Butler fit to a tee
Rookie rolled up his sleeves and became ideal kicker for colorful '85 Bears
Editor's note: ESPNChicago.com is celebrating the 25th anniversary of the Chicago Bears' dominant 1985 season and victory in Super Bowl XX. We'll have weekly features on each game from '85, video interviews with key figures, photo galleries and more.
There are still moments, Kevin Butler admits, when he thinks he could be out there again.
"I can honestly tell you, if I had a personal trainer for a year, I could do it," said the highest scoring rookie in NFL history. "But the key to that, during the year, somebody has to pay my bills. That's the harder part."
The fearless rookie kicker has a generous smattering of gray now, and he doesn't get called "Butt-Head" much anymore unless he's at a Bears reunion. Although the confidence that endeared the Georgia kid to his teammates on the '85 Super Bowl champs is still there, it has by the laws of genetics and the force of nature, now been passed down to his children.
Butler's attention is now focused on his family. Married for 25 years to wife Cathy, whom he met at the University of Georgia, Butler gushes about 19-year-old Savannah, a dancer who attends college in New York, calling her the "best athlete in the family," and on this day is beaming after a weekend in which Scarlett, 23, just became engaged, and hours after learning son Drew, 21, a junior punter at Georgia, was named to the AP team All-American team for the second year in a row.
The Butlers became the first father-son, first-team All-American tandem in Georgia history last year with Drew, a 2010 finalist for the Ray Guy award (given to the nation's top collegiate punter) and the '09 Guy winner, adding academic All-American honors this year.
Butler tells the story of Drew being recruited by Duke and Wake Forest but initially not being offered a scholarship to his alma mater. "And now he's the seventh player in Georgia history to be an academic All-American and an All-American," Butler said, uncharacteristically stumbling over his words when asked for his reaction.
Drew Butler, who moved with his family first to Arizona, where Butler finished out his NFL career, and then to Georgia, where he attended high school and first played football, names Alonzo Spellman, Curtis Conway, Mark Carrier and Erik Kramer among his Bears heroes.
"When they would do all the [ESPN] Sports Century specials on the '85 Bears, I'd see Jim McMahon and Coach [Mike] Ditka and Coach [Buddy] Ryan and anybody would be able to learn about football and about life from what they accomplished and the mentality they had," Drew said. "There still hasn't been a team like that one."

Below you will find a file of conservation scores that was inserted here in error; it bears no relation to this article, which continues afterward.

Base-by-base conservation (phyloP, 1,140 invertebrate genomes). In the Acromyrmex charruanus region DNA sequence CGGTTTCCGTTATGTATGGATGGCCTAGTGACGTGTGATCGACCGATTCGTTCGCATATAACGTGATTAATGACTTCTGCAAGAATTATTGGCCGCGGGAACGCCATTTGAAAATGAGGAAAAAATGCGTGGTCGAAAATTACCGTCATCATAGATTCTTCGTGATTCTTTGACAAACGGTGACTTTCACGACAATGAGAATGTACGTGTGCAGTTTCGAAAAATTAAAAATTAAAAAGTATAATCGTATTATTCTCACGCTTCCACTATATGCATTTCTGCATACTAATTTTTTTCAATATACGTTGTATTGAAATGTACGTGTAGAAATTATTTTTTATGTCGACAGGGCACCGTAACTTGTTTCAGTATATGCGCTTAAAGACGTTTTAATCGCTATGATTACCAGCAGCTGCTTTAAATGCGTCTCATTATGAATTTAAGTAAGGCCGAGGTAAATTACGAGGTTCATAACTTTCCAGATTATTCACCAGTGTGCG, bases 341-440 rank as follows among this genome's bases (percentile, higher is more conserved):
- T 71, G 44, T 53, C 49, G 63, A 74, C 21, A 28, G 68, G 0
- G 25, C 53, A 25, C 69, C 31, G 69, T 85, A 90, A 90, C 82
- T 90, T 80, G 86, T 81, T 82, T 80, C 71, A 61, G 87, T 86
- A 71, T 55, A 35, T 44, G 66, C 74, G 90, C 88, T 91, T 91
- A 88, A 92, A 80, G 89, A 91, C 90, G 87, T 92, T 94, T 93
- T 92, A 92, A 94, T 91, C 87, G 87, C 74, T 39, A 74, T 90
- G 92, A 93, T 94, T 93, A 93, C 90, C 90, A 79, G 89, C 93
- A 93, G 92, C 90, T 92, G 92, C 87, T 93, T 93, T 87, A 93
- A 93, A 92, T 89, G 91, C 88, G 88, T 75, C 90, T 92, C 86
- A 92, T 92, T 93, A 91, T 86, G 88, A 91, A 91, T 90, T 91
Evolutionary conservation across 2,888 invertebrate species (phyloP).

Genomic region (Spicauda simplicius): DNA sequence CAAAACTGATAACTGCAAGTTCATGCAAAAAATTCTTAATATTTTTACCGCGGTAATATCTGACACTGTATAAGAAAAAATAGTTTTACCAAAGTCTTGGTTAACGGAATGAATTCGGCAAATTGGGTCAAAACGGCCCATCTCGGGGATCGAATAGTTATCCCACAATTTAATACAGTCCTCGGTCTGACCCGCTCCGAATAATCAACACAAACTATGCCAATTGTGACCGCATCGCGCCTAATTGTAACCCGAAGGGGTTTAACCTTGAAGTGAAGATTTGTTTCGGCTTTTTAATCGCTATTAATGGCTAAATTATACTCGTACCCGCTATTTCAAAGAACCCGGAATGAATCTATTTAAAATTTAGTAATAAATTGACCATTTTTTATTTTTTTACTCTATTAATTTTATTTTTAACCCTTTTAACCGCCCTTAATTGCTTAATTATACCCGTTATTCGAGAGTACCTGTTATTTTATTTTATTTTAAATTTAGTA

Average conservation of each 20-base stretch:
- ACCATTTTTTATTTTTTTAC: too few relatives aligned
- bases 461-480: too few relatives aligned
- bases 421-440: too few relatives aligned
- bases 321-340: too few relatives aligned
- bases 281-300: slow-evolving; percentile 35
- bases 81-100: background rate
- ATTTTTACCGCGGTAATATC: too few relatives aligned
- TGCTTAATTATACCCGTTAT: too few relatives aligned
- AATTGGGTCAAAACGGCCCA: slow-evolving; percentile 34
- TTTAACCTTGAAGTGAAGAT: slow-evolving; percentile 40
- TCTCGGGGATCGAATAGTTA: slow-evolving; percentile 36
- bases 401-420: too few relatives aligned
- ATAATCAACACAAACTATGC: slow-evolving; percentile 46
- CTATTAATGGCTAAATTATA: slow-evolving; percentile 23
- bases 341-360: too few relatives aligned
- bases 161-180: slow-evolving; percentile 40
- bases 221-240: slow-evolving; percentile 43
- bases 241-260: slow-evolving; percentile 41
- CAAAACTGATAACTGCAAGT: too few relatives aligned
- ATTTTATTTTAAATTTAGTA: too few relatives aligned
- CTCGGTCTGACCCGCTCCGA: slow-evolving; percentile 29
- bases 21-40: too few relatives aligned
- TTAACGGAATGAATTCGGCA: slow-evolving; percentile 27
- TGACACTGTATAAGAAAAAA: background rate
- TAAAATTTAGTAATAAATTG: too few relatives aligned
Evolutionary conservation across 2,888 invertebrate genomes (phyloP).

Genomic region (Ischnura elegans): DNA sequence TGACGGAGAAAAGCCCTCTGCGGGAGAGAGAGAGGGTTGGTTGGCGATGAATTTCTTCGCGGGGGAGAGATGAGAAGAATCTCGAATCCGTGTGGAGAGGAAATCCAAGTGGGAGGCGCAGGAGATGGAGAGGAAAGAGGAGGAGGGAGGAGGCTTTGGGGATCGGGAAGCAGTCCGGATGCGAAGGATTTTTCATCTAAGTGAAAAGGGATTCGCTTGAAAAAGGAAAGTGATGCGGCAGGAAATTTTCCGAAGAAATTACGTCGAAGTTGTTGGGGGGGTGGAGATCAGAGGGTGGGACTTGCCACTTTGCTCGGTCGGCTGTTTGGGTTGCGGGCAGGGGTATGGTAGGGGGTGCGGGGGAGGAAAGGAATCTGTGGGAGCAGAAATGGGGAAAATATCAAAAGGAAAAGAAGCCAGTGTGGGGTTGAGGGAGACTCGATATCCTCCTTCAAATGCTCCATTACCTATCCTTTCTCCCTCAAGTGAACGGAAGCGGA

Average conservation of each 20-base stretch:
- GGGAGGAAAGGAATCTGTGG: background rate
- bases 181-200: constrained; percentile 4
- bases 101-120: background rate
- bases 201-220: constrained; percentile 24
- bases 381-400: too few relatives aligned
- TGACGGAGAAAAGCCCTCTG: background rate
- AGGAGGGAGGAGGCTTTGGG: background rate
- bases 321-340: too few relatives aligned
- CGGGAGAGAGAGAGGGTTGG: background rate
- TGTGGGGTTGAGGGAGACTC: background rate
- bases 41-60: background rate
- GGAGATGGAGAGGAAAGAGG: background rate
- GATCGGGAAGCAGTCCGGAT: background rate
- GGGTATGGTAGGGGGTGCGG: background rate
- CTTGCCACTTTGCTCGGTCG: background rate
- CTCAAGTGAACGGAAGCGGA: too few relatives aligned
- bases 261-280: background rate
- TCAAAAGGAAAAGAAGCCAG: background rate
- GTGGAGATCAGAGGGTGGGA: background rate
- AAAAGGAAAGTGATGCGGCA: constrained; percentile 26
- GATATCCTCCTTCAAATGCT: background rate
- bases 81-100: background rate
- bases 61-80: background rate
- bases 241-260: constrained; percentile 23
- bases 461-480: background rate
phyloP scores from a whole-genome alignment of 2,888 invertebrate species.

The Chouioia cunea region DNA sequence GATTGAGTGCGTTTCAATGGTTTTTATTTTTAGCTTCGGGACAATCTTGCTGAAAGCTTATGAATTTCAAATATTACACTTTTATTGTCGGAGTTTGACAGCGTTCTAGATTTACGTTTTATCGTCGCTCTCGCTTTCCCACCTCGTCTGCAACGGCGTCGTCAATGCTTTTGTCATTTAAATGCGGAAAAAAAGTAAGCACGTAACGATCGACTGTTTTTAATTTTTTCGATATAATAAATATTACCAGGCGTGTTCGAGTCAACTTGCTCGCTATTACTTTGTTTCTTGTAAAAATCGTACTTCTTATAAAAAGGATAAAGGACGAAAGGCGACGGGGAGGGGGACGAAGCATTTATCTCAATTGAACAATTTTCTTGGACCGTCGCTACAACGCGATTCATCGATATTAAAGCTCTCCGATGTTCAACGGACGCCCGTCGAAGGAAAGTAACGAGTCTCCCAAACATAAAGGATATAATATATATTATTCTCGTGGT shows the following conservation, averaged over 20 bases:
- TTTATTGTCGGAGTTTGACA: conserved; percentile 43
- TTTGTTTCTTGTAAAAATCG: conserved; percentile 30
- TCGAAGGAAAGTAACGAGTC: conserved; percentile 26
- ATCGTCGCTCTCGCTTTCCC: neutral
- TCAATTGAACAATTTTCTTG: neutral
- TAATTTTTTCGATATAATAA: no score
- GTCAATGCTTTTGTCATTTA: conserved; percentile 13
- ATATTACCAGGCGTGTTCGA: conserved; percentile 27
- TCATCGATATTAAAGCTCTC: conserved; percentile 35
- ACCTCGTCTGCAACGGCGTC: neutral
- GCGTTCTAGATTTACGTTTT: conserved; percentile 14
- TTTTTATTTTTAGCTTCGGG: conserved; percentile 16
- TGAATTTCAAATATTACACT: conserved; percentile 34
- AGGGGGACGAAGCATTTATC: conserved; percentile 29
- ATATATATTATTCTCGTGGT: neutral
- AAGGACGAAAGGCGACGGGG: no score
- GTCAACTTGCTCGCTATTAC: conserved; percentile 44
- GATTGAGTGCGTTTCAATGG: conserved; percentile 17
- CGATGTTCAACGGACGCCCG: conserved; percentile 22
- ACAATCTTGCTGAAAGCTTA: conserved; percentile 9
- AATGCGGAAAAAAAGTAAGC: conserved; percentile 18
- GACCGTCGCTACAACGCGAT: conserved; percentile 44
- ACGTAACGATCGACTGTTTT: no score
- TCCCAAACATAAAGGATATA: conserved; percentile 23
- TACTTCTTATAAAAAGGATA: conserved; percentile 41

Nor has there been a placekicker quite like his father.
"I don't see many kids out there sticking their head in it the way I did," Butler said with a laugh. "If anything, I think I did that better than any kicker out there. I may not have made every field goal, I may not have had the highest percentage, but I never had a kickoff run back, and I tackled Barry Sanders, Deion Sanders, Mel Gray and Herschel Walker. Then after that I'd get yelled at by Ditka for not kicking it out of the end zone."
Butler, one of about a dozen rookies on the '85 Bears but the best-known along with William Perry, was the team's fourth-round draft choice that spring and came into camp competing with veteran Bob Thomas.
"He was coming off his best year ever," Butler said of Thomas. "I was wondering why they drafted me."
The pressure began immediately. Ryan, upon his first meeting Butler, called him "a wasted draft pick," and the competition with Thomas heated up in training camp.
"It was pretty vocal," Butler recalled. "I had McMahon and a couple guys take me under their wing, and we'd have field-goal competitions at the end of each practice and it was, 'Way to go Thomas. Way to go Butthead.' Whoever came out of that was prepared for the year."
Butler had only kind words for Thomas, who was "the first person who complimented me when I got it, and the first person who called when I got let go [by the Bears in '95]. That's the kind of class act I had to follow and obviously he has gone on to greater things [as an Illinois Supreme Court justice]."
The joke, still told years later, is that after his first team meeting, Butler called his then-fiance Cathy to change their wedding date, originally scheduled for the weekend of the Super Bowl.
"I sat down next to Mike Hartenstine, who I thought was an axe murderer, and the first thing they did was ask the coaches to leave the room," Butler recalled. "Then these guys start going off on the team, how it was b.s. how it ended last year, that we're going to the Super Bowl, and we were going to win it. [Walter] Payton, [Mike] Singletary, [Dan] Hampton, [Richard] Dent all got up. It was electric, and it was friggin' April.